"Olympic" survived the war and was tremendously popular on the Southampton - New York service in the 1920s. Her consorts were the 34,351 gt "Homeric", laid down as Norddeutscher Lloyd's "Columbus", and the 56,551 gt "Majestic", laid down as Hamburg-Amerika Line's "Bismarck". The White Star Line did not feel able to order a vessel of the same mammoth size as the "Olympic" class again, and "Britannic" (II) was the largest British built liner until the advent of the Cunard Line's "Queen Mary". The name "Britannic" lived on in the form of a 26,943 gt motorship which served the company on the Liverpool - New York route from 1930 until 1960, and was the last liner of the White Star Line to bear its livery. In 2007 the Museum of Music Automatons in Seewen, Switzerland, was restoring its Welte Philharmonic organ. While cleaning normally hidden beams, the word "BRITANIK" was found stamped on six locations inside the organ, pointing to its intended original purpose. The instrument is used to play the museum's inventory of 1,230 original Welte company rolls, allowing visitors to hear the music that, had the war not intervened, would have filled "Britannic's" Grand Staircase as she steamed across the North Atlantic.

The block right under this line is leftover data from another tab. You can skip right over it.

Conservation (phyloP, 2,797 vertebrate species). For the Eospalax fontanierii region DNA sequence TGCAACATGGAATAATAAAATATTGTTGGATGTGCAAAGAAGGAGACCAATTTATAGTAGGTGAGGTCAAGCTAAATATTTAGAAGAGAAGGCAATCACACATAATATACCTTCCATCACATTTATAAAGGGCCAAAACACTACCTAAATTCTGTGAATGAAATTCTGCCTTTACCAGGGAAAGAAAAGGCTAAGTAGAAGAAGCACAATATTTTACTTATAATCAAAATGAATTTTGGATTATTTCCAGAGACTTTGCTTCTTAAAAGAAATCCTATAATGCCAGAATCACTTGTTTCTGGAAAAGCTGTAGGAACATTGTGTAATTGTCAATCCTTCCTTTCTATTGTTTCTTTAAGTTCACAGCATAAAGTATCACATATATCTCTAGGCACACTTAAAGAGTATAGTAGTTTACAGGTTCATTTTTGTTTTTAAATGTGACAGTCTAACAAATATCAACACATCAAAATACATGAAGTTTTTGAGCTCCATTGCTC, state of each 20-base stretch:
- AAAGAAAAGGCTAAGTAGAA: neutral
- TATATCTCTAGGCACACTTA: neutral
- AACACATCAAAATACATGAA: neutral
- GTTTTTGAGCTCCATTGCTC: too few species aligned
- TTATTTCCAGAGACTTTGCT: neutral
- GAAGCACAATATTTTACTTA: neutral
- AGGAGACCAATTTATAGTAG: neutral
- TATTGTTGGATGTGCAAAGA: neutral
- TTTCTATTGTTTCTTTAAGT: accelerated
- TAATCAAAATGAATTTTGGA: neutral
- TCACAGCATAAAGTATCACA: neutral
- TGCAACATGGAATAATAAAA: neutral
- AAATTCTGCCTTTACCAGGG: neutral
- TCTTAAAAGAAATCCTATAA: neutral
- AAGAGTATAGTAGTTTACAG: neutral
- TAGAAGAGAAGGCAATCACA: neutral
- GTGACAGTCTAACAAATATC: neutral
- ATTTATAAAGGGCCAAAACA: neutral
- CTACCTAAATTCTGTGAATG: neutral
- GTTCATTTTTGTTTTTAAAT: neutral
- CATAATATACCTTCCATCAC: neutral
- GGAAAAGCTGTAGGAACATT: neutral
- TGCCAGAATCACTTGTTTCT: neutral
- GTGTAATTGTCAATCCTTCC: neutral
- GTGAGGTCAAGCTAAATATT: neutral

Article by Patrick Britton, Syndicate Associate, Claims
Footnotes & Citations
1. Even if "Titanic" had carried more lifeboats it is unlikely that everyone would have been saved without more deck crew. Only about 50 of "Titanic's" 862 crew were Able Seaman, including the Officers, Quartermasters and Lookouts, and at least two were dispatched with each lifeboat, quickly depleting those available to launch the remaining boats. 18 lifeboats were launched in one hour 20 minutes, and the other two lifeboats floated off (one capsized). In 1914 maritime nations adopted the International Convention for the Safety of Life at Sea (SOLAS Convention). SOLAS 1974 is still in force today (amended and updated many times) and requires passenger ships to carry enough lifeboats (some of which can be substituted by liferafts) for all passengers, plus liferafts for 25% and every crew member to participate in regular practice drills.
2. Only five of the planned eight sets of gantry davits had been installed at the time "Britannic" was requisitioned and as the remaining sets were not available in time, conventional Welin davits were fitted, making her total lifeboat complement 58.